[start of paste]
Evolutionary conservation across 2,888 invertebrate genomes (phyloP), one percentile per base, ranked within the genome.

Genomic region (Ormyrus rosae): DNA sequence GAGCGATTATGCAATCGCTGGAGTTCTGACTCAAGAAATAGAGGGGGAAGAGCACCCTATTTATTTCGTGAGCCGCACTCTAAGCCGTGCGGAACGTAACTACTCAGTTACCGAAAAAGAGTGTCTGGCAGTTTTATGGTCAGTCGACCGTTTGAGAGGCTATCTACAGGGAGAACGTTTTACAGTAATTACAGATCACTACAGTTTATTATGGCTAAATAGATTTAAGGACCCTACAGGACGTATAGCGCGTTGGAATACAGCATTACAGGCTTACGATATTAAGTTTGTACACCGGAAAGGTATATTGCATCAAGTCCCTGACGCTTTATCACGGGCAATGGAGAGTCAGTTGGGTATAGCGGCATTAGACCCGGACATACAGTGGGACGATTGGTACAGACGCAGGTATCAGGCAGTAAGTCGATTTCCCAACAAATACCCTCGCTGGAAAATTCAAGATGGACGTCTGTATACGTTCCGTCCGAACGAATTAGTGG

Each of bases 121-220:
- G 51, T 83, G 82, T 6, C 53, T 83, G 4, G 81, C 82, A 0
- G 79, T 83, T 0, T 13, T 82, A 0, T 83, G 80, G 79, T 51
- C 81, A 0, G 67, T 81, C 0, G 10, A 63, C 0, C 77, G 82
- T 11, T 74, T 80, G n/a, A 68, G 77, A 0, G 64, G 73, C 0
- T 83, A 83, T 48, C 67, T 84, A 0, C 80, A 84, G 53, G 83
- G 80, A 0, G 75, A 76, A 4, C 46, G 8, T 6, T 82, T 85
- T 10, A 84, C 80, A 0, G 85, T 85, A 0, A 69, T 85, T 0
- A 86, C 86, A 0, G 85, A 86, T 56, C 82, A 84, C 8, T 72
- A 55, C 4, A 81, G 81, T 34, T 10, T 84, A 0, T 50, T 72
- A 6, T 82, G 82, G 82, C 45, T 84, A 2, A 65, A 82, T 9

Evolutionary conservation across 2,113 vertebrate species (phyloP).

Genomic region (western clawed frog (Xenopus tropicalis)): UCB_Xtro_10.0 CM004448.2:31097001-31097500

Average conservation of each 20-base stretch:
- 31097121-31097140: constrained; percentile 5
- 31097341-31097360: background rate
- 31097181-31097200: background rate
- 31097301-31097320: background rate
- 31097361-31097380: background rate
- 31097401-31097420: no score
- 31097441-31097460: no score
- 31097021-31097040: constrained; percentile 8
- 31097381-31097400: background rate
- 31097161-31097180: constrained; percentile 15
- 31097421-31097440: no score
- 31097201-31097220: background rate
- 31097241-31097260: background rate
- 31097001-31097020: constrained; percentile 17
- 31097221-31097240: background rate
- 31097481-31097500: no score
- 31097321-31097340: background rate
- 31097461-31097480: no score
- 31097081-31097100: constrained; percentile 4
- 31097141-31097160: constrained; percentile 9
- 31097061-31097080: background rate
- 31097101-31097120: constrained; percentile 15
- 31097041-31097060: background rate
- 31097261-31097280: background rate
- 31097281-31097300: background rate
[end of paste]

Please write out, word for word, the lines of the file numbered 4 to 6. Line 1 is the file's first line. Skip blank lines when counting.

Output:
- G 51, T 83, G 82, T 6, C 53, T 83, G 4, G 81, C 82, A 0
- G 79, T 83, T 0, T 13, T 82, A 0, T 83, G 80, G 79, T 51
- C 81, A 0, G 67, T 81, C 0, G 10, A 63, C 0, C 77, G 82